At the moment, I happen to be planning some time in France, with a side trip to Belgium included. Modern intra-European train travel makes arranging the latter quite convenient: Thalys, the high-speed rail service connecting those two countries, can get you from Paris to Brussels in about an hour and half. This stands in contrast to the time of the Roman Empire, which despite its political power lacked high-speed rail, and indeed lacked rail of any kind. But it did have an expansive network of roads, some of which you can still walk today, imagining what it would have been like to travel Europe two millennia ago. And now, using the website OmnesViae, you can get historically accurate directions as well.
Big Think’s Frank Jacobs describes OmnesViae as “the online route planner the Romans never knew they needed.” It “leans heavily on the Tabula Peutingeriana” — also known as the Peutinger Map, and previously featured here on Open Culture — “the closest thing we have to a genuine itinerarium (‘road map’) of the Roman Empire.”
Though not quite geographically accurate, it does offer a detailed view of which cities in the empire were connected and how. “Geolocating thousands of points from Peutinger, OmnesViae reformats the roads and destinations on the scroll onto a more familiarly landscaped map. The shortest route between two (ancient) points is calculated using the distances traveled over Roman rather than modern roads, also taking into account the rivers and mountains the network must cross.”
You can use OmnesViae just like any other way-finding application, except you enter your origin and destination into fields labeled “ab” and “ad” rather than “from” and “to.” And though “for some cities current day names are understood,” as the instructions note, it works better — and feels so much more authentic — if you type in cities like “Roma” and “Londinio.” The resulting journey between those two great capitals looks arduous indeed, passing at least three mountainous areas, thirteen rivers, and countless smaller settlements. And according to OmnesViae, no roads led to Brussels: the closest an ancient traveler could get to the location of the modern-day seat of the European Union was the Walloon village of Liberchies — which, as the birthplace of Django Reinhardt, remains an important stop for the jazz-loving traveler of Europe today.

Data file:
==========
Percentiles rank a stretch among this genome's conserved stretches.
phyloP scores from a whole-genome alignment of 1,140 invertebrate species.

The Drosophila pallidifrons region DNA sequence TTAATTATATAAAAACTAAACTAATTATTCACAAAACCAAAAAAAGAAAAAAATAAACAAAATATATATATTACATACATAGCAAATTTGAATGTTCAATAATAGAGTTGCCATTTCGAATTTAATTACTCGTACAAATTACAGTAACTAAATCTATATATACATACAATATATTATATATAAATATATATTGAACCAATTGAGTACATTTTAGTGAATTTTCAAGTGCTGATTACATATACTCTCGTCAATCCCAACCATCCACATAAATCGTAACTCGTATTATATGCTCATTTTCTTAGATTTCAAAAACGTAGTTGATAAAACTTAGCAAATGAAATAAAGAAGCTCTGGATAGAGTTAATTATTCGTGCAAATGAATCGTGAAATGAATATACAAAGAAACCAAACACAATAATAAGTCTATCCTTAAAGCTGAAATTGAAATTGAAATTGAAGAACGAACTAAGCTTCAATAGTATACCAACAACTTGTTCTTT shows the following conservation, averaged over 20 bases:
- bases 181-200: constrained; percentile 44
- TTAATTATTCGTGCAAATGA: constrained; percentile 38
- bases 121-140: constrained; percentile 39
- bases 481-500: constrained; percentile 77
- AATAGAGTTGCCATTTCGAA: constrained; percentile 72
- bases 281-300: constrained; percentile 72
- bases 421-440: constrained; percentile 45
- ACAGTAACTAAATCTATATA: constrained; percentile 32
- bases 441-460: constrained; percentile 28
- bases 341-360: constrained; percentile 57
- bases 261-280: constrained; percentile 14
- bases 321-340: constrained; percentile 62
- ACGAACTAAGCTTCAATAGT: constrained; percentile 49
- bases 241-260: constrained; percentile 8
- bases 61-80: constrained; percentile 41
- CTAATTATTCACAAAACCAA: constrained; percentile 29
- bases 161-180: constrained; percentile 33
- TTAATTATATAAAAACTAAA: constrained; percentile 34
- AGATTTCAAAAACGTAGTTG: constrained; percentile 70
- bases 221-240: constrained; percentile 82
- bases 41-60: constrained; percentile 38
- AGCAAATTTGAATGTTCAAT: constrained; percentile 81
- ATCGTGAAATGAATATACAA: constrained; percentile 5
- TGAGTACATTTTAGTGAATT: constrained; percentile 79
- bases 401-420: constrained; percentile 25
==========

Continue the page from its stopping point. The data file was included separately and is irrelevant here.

via Big Think
The Roads of Ancient Rome Visualized in the Style of Modern Subway Maps
How the Ancient Romans Built Their Roads, the Lifelines of Their Vast Empire
The Roman Roads and Bridges You Can Still Travel Today
How to Make Roman Concrete, One of Human Civilization’s Longest-Lasting Building Materials
The First Transit Map: a Close Look at the Subway-Style Tabula Peutingeriana of the 5th-Century Roman Empire
How Did Roman Aqueducts Work?: The Most Impressive Achievement of Ancient Rome’s Infrastructure, Explained
Based in Seoul, Colin Marshall writes and broadcasts on cities, language, and culture. His projects include the Substack newsletter Books on Cities, the book The Stateless City: a Walk through 21st-Century Los Angeles and the video series The City in Cinema. Follow him on Twitter at @colinmarshall or on Facebook.